Urlo Studio completes stacked pigmented-concrete complex in Quito
Urlo Studio designed a rotated, triangular mixed-use complex clad in red concrete panels and terracotta tiles that is meant to reference the architectural heritage of its site in Quito, Ecuador.
Completed in 2022, the project known as Olvia contains 14 residential units and commercial space, totalling 4,285 square meters on a steep 760-square metre in the Bellavista neighbourhood of the country's capital city.
Urlo Studio, which has offices in Quito and Valencia, drew ispiration from the site and surrounding context to create the unique volumetric form and reimagine the public space for the usability and safety of pedestrians.
"The pronounced topography provides the building with spectacular views of the city, so we incorporated windows that rotated on an imaginary axis at the corner of the building, which allowed each apartment to take advantage of those views," the team told Dezeen.
Rather than using the contextual perimeter walls that enclose properties, the team opened the ground floor with two commercial spaces that are set into the sloping site with planted terraces.
Above, two- and three-bedroom apartments rotate around a central courtyard.
"As the building grows in height, it pivots on a central axis located in the main corner of the property, generating a series of superimposed volumes that create terraces," the studio said.
"These protruding volumes house the common areas of each apartment and are characterized by the large windows that allow residents to enjoy panoramic views of the city."
The rotation creates a staggered sawtooth condition along the primary corner with balconies, whose angled openness is mimicked in the community roof deck that looks out over the city.
Within the building, the circulation is characterized by a series of open-air green spaces – complete with native plants – that improve the residents' journey from the street to their homes.
"The facade material, color, and construction system are unique for the location of the project and stand out because there are no buildings in Quito that have used the exact same construction technique," the studio said.
Compared to the traditional concrete block system of the area, the design incorporated a series of lightweight, precast concrete panels that were pigmented with red dye and lightened with recycled expanded polystyrene.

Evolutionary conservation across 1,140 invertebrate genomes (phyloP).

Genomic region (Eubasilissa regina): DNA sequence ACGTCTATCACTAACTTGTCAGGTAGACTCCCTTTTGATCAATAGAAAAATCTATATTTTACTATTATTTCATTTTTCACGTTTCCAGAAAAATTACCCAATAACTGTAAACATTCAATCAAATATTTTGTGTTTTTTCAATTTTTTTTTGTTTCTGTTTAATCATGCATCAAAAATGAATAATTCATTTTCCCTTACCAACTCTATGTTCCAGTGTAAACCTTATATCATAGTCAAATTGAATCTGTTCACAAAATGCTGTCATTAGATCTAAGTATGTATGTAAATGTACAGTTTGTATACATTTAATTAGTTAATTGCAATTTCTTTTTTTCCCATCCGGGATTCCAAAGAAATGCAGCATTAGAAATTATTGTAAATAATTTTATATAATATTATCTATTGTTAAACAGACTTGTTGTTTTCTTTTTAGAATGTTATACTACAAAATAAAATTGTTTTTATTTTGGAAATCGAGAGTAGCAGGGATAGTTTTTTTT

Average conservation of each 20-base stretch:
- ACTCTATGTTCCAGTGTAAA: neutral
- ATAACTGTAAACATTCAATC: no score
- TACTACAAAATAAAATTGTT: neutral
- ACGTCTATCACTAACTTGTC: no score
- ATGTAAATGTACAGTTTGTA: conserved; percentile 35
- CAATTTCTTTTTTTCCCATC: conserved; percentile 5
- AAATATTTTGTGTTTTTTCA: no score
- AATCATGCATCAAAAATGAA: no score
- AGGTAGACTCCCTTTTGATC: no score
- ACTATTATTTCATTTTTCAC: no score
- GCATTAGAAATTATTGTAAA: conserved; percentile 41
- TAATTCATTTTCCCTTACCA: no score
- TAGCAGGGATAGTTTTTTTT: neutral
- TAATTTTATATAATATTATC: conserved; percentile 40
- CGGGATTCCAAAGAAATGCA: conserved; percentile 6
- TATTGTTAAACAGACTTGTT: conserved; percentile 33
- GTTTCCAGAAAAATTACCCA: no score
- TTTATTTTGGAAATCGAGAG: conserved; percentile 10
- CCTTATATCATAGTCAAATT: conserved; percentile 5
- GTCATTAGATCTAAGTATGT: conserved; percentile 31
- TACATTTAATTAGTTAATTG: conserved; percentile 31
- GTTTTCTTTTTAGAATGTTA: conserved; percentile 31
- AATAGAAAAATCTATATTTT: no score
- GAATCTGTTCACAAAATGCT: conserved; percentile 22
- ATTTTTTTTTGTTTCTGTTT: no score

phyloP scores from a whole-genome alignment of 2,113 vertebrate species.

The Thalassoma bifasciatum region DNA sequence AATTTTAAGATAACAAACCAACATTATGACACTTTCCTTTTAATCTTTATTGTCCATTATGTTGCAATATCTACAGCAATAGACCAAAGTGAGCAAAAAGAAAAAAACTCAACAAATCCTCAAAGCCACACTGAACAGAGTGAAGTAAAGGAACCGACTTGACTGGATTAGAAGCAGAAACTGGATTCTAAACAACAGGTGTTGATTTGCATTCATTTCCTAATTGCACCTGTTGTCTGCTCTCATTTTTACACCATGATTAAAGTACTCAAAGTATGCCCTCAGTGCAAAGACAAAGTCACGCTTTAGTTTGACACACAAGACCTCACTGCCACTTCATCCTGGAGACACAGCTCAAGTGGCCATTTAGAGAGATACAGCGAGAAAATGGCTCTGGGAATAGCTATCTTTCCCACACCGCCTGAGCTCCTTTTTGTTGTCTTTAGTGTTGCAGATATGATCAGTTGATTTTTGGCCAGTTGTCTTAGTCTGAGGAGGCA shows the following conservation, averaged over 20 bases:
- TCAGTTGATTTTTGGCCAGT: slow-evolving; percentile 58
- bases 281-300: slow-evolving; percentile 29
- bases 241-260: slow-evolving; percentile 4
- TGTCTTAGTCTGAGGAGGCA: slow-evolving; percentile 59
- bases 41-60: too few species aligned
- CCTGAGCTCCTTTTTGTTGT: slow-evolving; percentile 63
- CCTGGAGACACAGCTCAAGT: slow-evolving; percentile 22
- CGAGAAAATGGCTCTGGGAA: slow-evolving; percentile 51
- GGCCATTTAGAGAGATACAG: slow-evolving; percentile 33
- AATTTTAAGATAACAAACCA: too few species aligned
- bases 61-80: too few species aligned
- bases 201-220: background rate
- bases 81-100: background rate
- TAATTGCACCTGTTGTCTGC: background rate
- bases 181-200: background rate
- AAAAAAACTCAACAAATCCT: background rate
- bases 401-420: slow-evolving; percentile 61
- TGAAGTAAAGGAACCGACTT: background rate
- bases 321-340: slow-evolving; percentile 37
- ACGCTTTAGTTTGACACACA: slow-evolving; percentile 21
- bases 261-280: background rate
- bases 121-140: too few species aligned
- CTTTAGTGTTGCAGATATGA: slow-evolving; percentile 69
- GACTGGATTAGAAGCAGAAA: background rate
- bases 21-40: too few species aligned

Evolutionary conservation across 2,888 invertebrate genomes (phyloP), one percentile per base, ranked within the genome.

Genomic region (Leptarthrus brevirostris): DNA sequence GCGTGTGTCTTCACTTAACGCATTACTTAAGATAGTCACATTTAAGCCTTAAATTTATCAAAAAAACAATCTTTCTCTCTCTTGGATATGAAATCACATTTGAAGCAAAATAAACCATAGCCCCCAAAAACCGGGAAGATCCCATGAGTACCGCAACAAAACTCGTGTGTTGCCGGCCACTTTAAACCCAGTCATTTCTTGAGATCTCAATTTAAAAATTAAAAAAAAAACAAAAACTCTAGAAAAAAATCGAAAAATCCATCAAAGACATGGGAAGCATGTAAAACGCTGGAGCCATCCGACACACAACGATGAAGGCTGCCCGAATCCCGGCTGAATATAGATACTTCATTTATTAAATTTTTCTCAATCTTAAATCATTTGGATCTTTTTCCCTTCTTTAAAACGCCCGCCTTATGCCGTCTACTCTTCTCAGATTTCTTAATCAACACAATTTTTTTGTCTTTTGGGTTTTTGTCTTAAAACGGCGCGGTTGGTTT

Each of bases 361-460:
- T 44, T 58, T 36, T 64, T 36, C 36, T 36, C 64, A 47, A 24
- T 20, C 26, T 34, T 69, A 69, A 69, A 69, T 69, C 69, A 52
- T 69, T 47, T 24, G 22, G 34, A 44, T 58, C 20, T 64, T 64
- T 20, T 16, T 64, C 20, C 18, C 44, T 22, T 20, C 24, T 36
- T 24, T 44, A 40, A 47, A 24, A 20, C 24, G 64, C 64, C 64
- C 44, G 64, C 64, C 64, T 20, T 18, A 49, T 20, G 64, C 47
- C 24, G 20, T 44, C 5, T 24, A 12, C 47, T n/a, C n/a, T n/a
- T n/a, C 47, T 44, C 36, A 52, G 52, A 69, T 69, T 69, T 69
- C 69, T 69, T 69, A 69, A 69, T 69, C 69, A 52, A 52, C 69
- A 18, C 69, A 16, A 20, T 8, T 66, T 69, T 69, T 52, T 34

The panels – each 3.15 meters tall but with varying widths – provide better thermal and acoustic conditions inside the apartments and respond to the area's seismic conditions.
"The reddish color of the building derives from a volcanic stone that is found in Quito called andesita, which is traditionally used for walls and exterior paving in the city’s buildings," the studio said.
It is complemented by terracotta tiles along exterior floors and natural seike wood soffits for a warm, organic palette that is highlighted by discrete black metal railings and window frames.
On the interior, the finishes are simple and clean with laminated wood parquet floors, porcelain tiles and lacquered MDF cabinets for the kitchens and closets.
The apartments feature expansive glazing – floor-to-ceiling vertical windows that follow the pattern of the façade panels and interior windows that allow for cross ventilation through the central courtyard – that bring natural light into the building's compact footprint.
Ecuador's capital city boasts a number of recent high-profile, mixed-use projects including Safdie Architects' 24-storey tower with an undulating façade and Quito's tallest building completed by BIG with a curving, pixelated façade.
The photography is by JAG Studio.
Architecture: URLO Studio
Architectural support: Iker Gómez
Electrical engineering: AELEC
Mechanical and plumbing engineering: Hydrogroup
Structural engineering: Juan Carlos Garcés
Landscape design: Clemencia Echevarria
General contractor: InmoQL